"Fine, but how do we pay for it?"
The brutal, bottom-line retort to any policy suggestion in Washington underlines the importance of perhaps the Beltway's most influential - but often overlooked - insider : Secretary of the Treasury.
One more bruising encounter with feuding House Republicans and Senate Democrats over the $17 trillion debt ceiling awaits the current keeper of the nation's purse next month, Secretary Timothy Geithner, but after four of easily the most challenging years of any member of President Barack Obama's Cabinet, he's widely expected to throw in the abacus.
Assuming he can help cut a deal.
Either way, the President is going to need a new chief financial officer at some point in the very near future and there's more than enough evidence to suggest he might have already found his man: New York Mayor and media visionary Michael Bloomberg.
Isn't he a Republican, you might ask?
Well, we was, but he's been an Independent since 2009 and the idea of a "Cabinet of rivals", first espoused by President Abraham Lincoln, has always intrigued the President.
And given the bare-knuckle nature of both the previous debt-ceiling and budget negotiations between his party and the GOP, he might feel even more fondness for the idea of "keeping my enemies closer" - especially given the narrow popular mandate of his recent election victory.
A victory which, of course, was surprisingly endorsed by none other than Michael Bloomberg himself as the Mayor picked through the wreckage of Superstorm Sandy, which "brought the stakes of (the election) into sharp relief" according to his emotional editorial in Bloomberg View.
I use that word intentionally, because the uber-technocratic problem-solver is not a man given to exploring his inner softness (he famously tried to sack - on the spot - a city employee when we saw him playing solitaire on his office computer) and had vowed not to endorse either candidate just a few weeks earlier.
So what changed his mind?
And why are we reading media reports - directly denied - of a major deal between his eponymous media giant (he hates that word) and data provider with the Financial Times?
A columnist looking to connect the dots would say that the best way to clear a path from Gracie Mansion to Capitol Hill would be to finally cash-out of your $88 percent holding in the privately-held Bloomberg LP that most analysts have insisted will never be sold or merged until you do.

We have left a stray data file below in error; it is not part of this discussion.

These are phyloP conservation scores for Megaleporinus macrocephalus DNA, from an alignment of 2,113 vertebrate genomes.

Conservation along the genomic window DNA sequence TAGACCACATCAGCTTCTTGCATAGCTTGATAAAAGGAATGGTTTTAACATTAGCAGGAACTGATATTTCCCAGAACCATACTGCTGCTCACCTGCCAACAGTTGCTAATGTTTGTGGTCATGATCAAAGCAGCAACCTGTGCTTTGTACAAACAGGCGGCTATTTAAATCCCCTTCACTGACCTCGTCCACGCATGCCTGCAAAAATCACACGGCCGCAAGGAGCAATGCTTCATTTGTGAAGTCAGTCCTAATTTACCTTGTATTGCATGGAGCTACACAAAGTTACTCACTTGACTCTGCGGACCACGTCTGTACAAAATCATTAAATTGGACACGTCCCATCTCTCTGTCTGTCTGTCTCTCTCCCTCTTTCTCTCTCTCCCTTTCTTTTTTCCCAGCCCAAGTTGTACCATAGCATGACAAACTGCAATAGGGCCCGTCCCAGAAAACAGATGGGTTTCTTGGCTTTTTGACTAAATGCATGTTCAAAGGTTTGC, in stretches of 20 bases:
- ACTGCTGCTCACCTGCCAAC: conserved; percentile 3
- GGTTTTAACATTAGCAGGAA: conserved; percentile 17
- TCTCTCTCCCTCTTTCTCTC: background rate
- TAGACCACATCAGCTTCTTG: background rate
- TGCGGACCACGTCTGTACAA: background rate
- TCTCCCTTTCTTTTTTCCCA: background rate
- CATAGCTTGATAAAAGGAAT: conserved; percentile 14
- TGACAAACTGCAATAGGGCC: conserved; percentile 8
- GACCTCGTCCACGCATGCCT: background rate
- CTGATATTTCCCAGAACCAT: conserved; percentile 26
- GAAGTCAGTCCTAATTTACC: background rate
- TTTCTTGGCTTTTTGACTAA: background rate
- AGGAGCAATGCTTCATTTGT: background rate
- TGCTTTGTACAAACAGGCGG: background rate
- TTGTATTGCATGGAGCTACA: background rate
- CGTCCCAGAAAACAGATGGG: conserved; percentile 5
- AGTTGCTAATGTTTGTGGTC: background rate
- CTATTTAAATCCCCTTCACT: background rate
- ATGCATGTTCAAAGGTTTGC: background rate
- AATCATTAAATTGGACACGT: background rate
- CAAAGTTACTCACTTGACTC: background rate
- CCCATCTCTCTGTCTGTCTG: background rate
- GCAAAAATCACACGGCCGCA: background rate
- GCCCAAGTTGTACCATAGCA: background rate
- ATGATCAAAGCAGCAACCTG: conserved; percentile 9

Let's face it: New Yorkers might be cool with the "blind trust" the manages Bloomberg's stake in Bloomberg, but there's simply no possible way the President would let you sign your name to the dollar bill (the coolest perk of the office) while you're still connected to a media group.
Oh, and his third-mayoral term expires next year.
Could the timing of the moves be coincidental, or political?
The former is possible, the latter seems at least plausible: Bloomberg is eminently suited to the USA Inc CFO role. He worked on Wall Street when it wasn't tainted and knows the markets inside and out. He built a multi-billion dollar company - literally - from the keyboard up, using his own cash, sweat equity and obstinance. He created a version of the internet at least 15 years before anyone ever heard of the word. He convinced the most loyal Democratic voters in America to trust his leadership as Mayor.Three different times.
He's smart, principled, respected and fearless. And he's not in it for the money (he's worth $25bn).
He's also autocratic, incapable of delegation, unaccustomed to taking orders from anyone and given to absurd fits of micro-management (down to the level of legislating the size of fizzy drinks in restaurants).
But that might not matter.
The President knows him well and has had a good deal of experience managing a superstar Cabinet colleague with an outsized personality and a colourful history.
Her name is Hilary Clinton.
Secretary Geithner's hard graft next month will make his successor's job a tiny bit easier, but the US is heading into its most fiscally difficult era in history as it staggers under a Killamajaro-sized debt mountain and an unprecedented challenge to the reserve currency status which keeps the cost of that burden on the right side of manageable.
Brokered compromises on entitlements, budgets, spending and borrowing have gone from "wish-list" to "must-have" if the US is going to retain any sort of economic edge over the super-surging Brics or moral authority over the profligate Europeans.
It's a titanic challenge. But he's done it before, turning a $6bn deficit in one of the most byzantine municipal democracies this side of Beijing into a tidy surplus via - wait for it - property tax increases and agency spending cuts.
He'd be good.
Hire that man, Mr. President.